Thousands of female workers are lodging claims, mostly paid on hour basis for in-store work way back from 2002, complains that they received much less than their male counterparts despite doing work of equal value. Leigh Day, which is a representation of 7000 women told that the employment tribunal ruling in Manchester meant its class action. Most of the male workers worked in distribution depots.
Lauren Lougheed, a prosecutor representing the women told that the retailer tried to argue because the distribution depots and the stores were in different areas enabling them to have different pay arrangements and to pay the male workers what they like. The employment tribunal found that the retailer is claimed to be an equal opportunity employer and they could have make sure that the pay-outs should be equal irrespective of the sexes.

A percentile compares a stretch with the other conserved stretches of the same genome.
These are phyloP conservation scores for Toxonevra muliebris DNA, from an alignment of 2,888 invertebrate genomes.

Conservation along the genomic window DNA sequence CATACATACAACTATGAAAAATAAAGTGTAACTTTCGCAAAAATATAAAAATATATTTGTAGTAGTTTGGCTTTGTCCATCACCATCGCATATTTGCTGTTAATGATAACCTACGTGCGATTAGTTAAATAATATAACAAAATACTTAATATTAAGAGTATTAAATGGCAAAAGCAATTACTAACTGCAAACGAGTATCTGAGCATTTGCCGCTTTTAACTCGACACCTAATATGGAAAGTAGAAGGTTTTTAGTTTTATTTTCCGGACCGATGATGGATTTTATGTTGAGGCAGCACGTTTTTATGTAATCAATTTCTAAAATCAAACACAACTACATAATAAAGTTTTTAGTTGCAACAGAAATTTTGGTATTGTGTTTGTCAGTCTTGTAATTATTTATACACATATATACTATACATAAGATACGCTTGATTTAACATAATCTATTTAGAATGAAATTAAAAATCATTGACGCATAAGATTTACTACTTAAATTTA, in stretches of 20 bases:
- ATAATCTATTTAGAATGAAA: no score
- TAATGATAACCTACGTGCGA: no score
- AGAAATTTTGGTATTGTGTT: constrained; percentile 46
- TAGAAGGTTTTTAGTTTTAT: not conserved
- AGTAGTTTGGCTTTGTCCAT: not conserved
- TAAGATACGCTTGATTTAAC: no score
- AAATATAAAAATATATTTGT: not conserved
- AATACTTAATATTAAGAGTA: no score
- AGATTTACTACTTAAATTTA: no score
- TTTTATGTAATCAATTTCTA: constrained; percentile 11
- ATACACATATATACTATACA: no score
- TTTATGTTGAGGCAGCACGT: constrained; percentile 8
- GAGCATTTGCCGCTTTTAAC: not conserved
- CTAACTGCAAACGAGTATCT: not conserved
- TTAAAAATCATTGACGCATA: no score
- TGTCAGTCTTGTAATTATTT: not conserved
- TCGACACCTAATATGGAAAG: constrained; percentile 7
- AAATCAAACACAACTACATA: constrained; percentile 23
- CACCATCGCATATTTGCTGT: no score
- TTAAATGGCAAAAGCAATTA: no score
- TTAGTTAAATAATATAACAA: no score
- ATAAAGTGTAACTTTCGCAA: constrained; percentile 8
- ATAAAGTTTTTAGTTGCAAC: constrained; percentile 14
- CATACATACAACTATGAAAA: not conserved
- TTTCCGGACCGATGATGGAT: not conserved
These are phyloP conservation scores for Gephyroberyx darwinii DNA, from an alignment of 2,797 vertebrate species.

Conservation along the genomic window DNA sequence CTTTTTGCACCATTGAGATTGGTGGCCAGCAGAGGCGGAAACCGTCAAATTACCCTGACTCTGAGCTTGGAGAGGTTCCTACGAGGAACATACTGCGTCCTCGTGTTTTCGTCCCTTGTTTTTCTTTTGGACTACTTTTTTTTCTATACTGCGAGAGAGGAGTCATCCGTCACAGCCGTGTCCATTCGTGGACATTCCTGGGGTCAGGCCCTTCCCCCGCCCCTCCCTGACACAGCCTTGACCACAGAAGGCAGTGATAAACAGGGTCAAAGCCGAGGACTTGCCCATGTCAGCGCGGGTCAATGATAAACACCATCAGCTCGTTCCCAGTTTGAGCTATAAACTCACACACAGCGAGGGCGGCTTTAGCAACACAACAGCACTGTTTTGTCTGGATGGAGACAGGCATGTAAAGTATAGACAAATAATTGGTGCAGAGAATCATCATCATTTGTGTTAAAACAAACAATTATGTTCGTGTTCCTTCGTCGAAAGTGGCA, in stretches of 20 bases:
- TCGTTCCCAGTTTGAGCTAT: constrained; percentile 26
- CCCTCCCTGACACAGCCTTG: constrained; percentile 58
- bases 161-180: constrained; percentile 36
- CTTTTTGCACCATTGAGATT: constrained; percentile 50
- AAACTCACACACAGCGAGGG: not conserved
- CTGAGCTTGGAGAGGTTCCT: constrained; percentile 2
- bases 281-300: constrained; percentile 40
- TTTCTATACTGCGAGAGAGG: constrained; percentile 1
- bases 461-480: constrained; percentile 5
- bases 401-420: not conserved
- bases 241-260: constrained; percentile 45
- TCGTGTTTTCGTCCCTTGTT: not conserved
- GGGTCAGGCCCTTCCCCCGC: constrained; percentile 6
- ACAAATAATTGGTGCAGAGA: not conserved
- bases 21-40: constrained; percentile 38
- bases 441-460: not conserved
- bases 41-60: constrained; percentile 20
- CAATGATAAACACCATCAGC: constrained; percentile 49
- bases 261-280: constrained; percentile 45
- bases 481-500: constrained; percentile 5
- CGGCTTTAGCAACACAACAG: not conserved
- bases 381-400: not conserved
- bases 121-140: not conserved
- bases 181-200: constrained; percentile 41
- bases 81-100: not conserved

Asda responded that the decision by the employment tribunal does not determine the eventual outcome of the case. And it relates to a technical preliminary issue of whether jobs in different terrains can be compared. The retailer spokesperson added that they continue to strongly defend the claims being made against them and they firmly believe that the demands of the jobs are particularly different and they considering their options for appeal. He added that pay rates in stores differ from pay rates in distribution depots for legitimate reasons whereas men and women doing the same job in their retail stores are paid the same.